This content relates to a deprecated version of Mbed

Mbed 2 is now deprecated. For the latest version please see the Mbed OS documentation.

Arm Mbed DAPLink is an open-source software project that enables programming and debugging application software on running on Arm Cortex CPUs. Commonly referred to as interface firmware, DAPLink runs on a secondary MCU that is attached to the SWD or JTAG port of the application MCU. This configuration is found on nearly all development boards. It creates a bridge between your development computer and the CPU debug access port.

DAPLink interface firmware provides developers with:

  • drag-and-drop programming (MSC)
  • a virtual serial port (CDC)
  • CMSIS-DAP based debugging (HID)

More features are planned and will show up gradually over time. The project is constantly under heavy development by Arm, its partners, numerous hardware vendors and the open-source community around the world. DAPLink has superseded the mbed CMSIS-DAP interface firmware project. You are free to use and contribute. Enjoy!

HID interface

The driver-less HID interface provides a channel over which the CMSIS-DAP debug protocol runs. This enables all the leading industry standard toolchains to program and debug the target system. Supported tools include :

  • Keil MDK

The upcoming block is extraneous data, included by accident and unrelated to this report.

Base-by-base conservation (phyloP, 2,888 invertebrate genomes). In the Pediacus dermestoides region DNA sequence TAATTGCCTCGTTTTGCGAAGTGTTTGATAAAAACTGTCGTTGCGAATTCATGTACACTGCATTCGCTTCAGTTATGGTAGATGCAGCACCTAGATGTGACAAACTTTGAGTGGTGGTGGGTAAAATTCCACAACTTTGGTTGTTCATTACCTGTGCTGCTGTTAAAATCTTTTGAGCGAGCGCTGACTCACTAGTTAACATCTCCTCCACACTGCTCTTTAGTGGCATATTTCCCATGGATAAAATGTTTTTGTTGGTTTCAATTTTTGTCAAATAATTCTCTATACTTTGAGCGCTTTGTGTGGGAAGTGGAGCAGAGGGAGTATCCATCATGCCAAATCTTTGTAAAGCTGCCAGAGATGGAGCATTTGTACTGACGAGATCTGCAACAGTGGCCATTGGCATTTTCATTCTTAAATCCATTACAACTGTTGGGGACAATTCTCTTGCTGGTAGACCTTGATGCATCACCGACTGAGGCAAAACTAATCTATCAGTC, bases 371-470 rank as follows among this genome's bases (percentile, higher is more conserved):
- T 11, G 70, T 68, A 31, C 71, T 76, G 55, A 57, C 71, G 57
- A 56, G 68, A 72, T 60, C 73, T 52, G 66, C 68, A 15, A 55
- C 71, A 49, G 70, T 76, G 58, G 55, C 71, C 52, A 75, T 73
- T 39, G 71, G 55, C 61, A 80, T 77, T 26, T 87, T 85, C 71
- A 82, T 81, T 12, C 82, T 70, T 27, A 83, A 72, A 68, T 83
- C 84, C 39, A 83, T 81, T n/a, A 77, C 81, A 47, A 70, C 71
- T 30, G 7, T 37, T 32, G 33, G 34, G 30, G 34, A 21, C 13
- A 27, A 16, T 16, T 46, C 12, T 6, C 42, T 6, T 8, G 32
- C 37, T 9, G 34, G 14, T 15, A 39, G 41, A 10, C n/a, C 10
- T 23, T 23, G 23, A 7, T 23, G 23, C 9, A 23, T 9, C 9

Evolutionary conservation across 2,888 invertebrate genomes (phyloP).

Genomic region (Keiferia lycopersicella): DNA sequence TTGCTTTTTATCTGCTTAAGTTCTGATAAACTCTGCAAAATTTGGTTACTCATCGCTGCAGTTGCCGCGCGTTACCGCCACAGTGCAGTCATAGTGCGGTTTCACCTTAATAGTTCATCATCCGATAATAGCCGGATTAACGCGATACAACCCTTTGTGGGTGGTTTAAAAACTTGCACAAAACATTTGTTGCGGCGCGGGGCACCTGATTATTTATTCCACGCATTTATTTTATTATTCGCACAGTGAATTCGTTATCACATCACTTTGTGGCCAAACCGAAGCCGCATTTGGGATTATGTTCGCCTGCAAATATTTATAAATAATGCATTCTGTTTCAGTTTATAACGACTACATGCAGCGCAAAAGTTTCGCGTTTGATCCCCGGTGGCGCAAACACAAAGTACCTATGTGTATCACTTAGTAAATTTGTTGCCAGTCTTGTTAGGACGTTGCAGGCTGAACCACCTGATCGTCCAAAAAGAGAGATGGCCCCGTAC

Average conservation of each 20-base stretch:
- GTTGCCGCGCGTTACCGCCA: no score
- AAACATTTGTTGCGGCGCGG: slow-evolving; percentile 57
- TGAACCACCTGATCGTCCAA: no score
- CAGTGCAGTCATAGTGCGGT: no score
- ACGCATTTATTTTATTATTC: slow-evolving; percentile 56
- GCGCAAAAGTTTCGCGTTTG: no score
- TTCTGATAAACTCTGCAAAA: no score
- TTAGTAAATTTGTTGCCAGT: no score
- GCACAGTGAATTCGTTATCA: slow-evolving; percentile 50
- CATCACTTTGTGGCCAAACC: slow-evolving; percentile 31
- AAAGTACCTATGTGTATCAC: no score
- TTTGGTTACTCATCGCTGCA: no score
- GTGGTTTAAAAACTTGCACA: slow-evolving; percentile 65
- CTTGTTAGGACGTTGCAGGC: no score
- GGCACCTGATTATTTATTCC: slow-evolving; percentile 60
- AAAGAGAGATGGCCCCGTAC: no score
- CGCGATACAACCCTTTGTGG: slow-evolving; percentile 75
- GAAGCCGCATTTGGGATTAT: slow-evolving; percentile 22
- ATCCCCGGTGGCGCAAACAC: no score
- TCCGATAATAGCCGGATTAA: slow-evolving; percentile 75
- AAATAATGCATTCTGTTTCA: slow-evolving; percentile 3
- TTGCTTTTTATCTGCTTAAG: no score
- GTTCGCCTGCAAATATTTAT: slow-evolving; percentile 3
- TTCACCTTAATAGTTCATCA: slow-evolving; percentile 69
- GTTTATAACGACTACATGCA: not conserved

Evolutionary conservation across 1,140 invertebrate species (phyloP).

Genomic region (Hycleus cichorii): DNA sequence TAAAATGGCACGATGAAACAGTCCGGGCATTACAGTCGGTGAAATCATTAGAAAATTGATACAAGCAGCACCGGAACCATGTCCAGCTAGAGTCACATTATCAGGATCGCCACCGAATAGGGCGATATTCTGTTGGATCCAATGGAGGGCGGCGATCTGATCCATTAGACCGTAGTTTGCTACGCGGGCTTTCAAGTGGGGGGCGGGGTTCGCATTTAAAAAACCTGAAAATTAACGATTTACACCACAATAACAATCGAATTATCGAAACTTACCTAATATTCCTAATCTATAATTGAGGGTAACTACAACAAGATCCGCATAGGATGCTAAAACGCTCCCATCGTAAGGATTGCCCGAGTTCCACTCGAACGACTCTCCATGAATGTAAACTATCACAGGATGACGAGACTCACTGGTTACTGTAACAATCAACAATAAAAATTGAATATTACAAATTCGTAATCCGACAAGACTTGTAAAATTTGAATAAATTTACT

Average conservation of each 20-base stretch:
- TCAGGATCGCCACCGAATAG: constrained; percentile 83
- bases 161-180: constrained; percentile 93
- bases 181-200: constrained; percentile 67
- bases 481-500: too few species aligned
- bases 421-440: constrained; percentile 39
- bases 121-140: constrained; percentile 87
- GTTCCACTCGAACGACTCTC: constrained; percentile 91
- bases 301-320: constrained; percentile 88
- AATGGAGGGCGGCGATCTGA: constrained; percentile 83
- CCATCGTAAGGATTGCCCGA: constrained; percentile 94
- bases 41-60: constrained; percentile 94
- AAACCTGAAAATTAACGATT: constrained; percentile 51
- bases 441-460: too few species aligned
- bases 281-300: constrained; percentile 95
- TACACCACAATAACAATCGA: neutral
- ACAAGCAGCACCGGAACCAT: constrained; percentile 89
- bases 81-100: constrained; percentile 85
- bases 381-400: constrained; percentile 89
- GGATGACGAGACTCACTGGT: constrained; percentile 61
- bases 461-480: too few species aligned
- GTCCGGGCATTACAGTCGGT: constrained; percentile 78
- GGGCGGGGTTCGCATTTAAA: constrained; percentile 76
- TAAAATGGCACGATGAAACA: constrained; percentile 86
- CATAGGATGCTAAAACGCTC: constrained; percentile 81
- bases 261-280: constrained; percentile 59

• IAR Workbench
  • pyOCD
  • Other CMSIS-DAP capable debuggers

USB Disk drag and drop programming

DAPLink debug probes also appear on the host computer as a USB disk. Program files in binary (.bin) and hex (.hex) formats can be copied onto the USB disk which then programs them into the memory of the target system. This is accomplished by embedded the flash programming algorithm into the interface firmware. Therefore, for drag0n-drop programming to work its important that the version of the DAPLink firmware being used is specifically built for the target system.

USB Serial Port

The DAPLink debug probe also provides a USB serial port which can be bridged through to a TTL UART on the target system. The USB Serial port will appear on a Windows machine as a COM port, or on a Linux machine as a /dev/tty interface and on Mac OS as a /dev/usbmodem. While Linux and Mac OS dont require any drivers, Windows version older than Windows 10 will require a serial port driver.

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